How long does it take to stop binge eating? This is something that many of the women who start working with me ask when we’re first getting started. Does it work? And how long will it take?
Written by Jenn Hand, Holistic Nutritionist, Board Certified Health Coach, NBC-HWC, Binge Eating Coach
How Long Does It Take to Stop Binge Eating?
In our instant gratification society, we are a culture of quick results.
If something doesn’t show us a result in a few days or a week, we tend to get impatient and frustrated. During my own path of breaking out of the diet/binge cycle, I’ve found that it is not a linear, straightforward path. If we’ve been struggling with dieting and overeating for years or decades, it’s not realistic to think that we will feel balanced and “normal” in a few weeks.
It can take months or years to truly feel at peace in how you eat.
That’s not to say you can’t make progress over time, it’s just that it’s usually a few steps forward, a half a step back, rather than all forward motion. I’ve worked with clients who stop bingeing in 3 months. I’ve had other clients I’ve worked with for the duration of a year who need deeper support in becoming binge free.
From my experience, you can make significant progress in 3 months and my belief is that we “let go” of bingeing as we longer need it. Rather than mandating that we never binge again, we slowly let go of needing food in the way we once used to as we learn to take care of ourselves and get our needs met.
Why do people overeat?
While we convince ourselves that food should be straightforward, it’s anything but!
We’re not robots simply calculating calories in and calories out in an equation. Food is not only physical, but mental, emotional and spiritual too.
We may overeat after a stressful day filled with endless to-dos, seek comfort in food after deep loneliness, turn to food for joy in our mundane lives or use it for anything in between. The diet industry has led us to think that eating is simple, but it’s not, and we can overeat for physical, mental and emotional reasons.
How do I train myself to eat less?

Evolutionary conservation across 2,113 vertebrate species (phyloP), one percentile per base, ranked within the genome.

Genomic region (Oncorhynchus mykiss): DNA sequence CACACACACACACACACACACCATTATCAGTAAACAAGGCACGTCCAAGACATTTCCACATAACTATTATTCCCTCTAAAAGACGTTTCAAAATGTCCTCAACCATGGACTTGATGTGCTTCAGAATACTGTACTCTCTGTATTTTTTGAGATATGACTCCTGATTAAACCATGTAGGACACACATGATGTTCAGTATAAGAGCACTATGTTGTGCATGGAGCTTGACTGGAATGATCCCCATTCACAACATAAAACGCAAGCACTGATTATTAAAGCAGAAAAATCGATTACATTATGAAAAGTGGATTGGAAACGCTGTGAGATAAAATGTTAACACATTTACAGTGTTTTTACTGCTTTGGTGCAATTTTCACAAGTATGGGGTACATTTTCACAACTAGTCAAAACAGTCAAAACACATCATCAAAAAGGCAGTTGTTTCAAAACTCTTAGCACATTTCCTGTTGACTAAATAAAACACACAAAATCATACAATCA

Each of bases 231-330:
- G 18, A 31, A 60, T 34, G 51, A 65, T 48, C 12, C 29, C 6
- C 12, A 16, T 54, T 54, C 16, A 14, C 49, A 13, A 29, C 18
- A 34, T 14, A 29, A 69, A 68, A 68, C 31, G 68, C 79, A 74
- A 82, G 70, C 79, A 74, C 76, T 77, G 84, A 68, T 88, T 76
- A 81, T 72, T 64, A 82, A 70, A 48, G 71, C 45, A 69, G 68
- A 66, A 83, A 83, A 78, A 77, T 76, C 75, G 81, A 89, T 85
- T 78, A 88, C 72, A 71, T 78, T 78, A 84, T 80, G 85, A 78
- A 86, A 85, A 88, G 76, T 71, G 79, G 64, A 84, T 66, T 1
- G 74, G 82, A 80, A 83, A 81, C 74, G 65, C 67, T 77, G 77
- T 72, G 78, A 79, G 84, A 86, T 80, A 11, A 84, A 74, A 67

A part of eating less is to ensure that our bodies are getting the nutrients they need.
When we eat a lot of empty calories without any nutrients, we can still feel hungry. Our bodies quickly digest sugar and simple carbohydrates (and then get hungry soon after!) so be sure to eat protein at every meal or snack.
This helps your body to digest food more slowly. Additionally, stay hydrated and address any underlying emotional reasons that you’re turning to food to feel balanced in how you eat.
What is the psychological cause of overeating?
When we’re feeling deep, negative emotions, we usually don’t know how to cope.
Grief, pain, loneliness, sadness and other hard emotions can leave us at a loss of how to “fix” it and make it go away, so we turn to food to seek comfort, relief, and distraction from emotions we don’t know how to process.
Work with a Binge Eating & Holistic Nutrition Coach
Overcome Bingeing and Emotional Eating, and Break Up with Yo-yo Dieting
Working with a binge eating coach and holistic nutritionist can help you get free from the frustrating binge and restrict cycle and stop yo-yo dieting.
You don’t have to be obsessed with food or have a million rules around eating to find your natural weight and learn to love your body. Ready to actually see a lasting change and experience true freedom?Schedule a 20-minute Call with Jenn
About the Author:
Jenn Hand has been helping women like you become normal eaters since 2015.
She’s worked with thousands of women, helping them to balance their bodies, end bingeing, stop obsessing over food, and start feeling amazing again. As a board-certified health coach and holistic nutritionist, Jenn knows how to support you in making real positive changes that last.
Her articles have been published on Mind Body Green, Tiny Buddha, Thrive Global and other local and global media platforms. She’s the author of How to Be a Normal Eater and the creator of The Normal Eater’s Club program. Listen to Jenn’s advice and tips on the Cake Doesn’t Count Podcast, or read more of her articles for free on the Food Freedom Blog.Learn more about coaching with Jenn >>